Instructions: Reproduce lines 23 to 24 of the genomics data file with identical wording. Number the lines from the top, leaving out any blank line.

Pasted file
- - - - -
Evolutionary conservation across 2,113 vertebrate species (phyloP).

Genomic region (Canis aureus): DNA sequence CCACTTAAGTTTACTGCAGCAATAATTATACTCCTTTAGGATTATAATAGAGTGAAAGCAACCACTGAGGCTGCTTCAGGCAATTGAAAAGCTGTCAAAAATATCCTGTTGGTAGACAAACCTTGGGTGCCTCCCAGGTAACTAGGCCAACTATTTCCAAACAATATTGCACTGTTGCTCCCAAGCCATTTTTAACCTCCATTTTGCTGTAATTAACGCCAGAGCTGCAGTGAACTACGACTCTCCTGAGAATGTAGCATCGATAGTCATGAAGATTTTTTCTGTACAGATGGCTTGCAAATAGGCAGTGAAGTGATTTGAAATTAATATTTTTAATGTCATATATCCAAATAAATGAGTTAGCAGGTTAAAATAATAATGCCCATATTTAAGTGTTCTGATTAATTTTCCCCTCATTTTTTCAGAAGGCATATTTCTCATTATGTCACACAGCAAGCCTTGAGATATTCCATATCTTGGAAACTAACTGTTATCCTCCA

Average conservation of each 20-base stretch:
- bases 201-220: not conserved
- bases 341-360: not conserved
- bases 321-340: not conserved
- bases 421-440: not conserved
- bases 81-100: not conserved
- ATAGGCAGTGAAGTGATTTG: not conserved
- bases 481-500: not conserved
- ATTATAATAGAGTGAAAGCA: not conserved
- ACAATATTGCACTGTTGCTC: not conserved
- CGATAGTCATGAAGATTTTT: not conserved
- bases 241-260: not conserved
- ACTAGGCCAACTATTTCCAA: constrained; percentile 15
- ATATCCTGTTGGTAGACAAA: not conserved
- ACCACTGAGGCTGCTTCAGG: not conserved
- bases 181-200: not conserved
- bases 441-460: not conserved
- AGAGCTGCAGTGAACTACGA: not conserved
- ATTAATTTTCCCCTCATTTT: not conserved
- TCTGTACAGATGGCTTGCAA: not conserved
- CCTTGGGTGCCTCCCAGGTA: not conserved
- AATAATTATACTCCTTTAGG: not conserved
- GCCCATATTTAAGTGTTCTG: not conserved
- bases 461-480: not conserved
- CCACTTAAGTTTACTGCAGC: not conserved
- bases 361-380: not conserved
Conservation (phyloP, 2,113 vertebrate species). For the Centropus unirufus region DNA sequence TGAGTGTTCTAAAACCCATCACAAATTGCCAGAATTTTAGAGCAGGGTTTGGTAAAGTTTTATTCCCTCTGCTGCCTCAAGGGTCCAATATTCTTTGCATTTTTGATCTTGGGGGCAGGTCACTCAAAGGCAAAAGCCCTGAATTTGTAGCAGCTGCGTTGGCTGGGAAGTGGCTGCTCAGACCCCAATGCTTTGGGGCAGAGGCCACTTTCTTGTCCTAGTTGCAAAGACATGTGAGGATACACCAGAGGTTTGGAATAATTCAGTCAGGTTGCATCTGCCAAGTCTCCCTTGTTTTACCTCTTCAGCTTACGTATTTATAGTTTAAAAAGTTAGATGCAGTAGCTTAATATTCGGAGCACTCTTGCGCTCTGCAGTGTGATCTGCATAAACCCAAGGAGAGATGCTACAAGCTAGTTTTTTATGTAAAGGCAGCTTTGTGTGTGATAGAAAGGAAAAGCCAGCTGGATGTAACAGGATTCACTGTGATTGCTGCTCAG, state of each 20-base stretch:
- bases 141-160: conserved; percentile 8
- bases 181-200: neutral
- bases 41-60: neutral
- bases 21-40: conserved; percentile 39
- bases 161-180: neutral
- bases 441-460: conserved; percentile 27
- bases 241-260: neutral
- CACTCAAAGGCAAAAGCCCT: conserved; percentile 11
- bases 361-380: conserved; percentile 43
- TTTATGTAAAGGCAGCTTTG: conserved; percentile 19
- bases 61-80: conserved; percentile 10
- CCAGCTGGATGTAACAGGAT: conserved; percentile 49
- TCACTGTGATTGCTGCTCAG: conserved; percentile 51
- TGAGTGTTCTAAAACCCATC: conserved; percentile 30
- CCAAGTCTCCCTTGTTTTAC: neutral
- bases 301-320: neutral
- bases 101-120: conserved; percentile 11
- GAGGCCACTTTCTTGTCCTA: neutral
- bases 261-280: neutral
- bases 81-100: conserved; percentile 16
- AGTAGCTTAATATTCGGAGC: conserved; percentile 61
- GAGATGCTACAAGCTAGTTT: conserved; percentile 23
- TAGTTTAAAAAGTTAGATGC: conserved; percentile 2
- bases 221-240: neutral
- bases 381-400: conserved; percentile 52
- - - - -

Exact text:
- CCTTGGGTGCCTCCCAGGTA: not conserved
- AATAATTATACTCCTTTAGG: not conserved